Re-thinking the Brain

Source: Families and Work Institute. (1997). Rethinking the Brain: New Insights into Early Development. p.18.

OLD THINKING:
NEW THINKING:
  • How a brain develops depends on the genes you are born with
  • How a brain develops hinges on a complex interplay between the genes you're born with and the experiences you have.
  • The experiences you have before age three have a limited impact on later development.
  • Early experiences have a decisive impact on the architecture of the brain, and on the nature and extent of adult capacities.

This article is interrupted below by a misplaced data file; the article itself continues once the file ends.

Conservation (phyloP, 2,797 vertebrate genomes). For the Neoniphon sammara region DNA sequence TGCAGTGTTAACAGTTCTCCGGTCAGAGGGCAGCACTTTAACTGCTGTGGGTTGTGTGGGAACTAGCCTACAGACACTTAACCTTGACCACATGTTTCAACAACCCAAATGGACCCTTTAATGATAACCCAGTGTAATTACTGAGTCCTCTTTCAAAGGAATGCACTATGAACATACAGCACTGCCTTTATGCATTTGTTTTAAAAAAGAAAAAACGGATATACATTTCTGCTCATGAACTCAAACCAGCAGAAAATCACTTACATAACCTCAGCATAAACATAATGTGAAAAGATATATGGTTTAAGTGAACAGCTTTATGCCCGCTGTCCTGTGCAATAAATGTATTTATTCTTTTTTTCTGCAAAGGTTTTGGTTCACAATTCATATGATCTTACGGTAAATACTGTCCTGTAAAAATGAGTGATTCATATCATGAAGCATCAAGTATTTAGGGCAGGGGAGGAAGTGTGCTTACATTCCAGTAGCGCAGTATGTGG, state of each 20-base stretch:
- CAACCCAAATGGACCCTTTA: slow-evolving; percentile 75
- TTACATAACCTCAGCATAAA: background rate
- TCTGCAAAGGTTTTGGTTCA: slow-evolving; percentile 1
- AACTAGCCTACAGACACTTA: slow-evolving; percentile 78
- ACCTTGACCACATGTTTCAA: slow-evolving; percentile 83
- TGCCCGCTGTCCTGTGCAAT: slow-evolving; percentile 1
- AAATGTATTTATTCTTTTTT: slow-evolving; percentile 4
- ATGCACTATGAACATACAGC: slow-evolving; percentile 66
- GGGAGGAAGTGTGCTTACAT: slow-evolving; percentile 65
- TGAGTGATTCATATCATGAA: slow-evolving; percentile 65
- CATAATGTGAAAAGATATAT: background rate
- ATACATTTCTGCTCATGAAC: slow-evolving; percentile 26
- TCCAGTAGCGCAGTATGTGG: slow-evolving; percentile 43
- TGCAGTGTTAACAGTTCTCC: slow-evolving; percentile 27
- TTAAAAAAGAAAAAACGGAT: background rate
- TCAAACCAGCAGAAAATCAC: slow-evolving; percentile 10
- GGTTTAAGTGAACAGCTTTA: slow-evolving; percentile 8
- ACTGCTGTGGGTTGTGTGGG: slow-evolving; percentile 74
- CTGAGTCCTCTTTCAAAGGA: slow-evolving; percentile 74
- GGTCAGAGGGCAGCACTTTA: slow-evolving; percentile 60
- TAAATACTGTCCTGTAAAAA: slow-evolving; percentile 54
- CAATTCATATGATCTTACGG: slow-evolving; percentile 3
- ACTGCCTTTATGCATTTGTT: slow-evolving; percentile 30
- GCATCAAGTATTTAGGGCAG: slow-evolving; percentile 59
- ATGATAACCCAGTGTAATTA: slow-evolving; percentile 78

• A secure relationship with a primary caregiver creates a favorable context for early development and learning.
  • Early interactions don't just create a context; they directly affect the way the brain is "wired."
  • Brain development is linear: the brain's capacity to learn and change grows steadily as an infant progresses toward adulthood.
  • Brain development is non-linear: there are prime times for acquiring different kinds of knowledge and skills.
  • A toddler's brain is much less active than the brain of a college student.
  • By the time children reach age three, their brains are twice as active as those of adults. Activity levels drop during adolescence.

 

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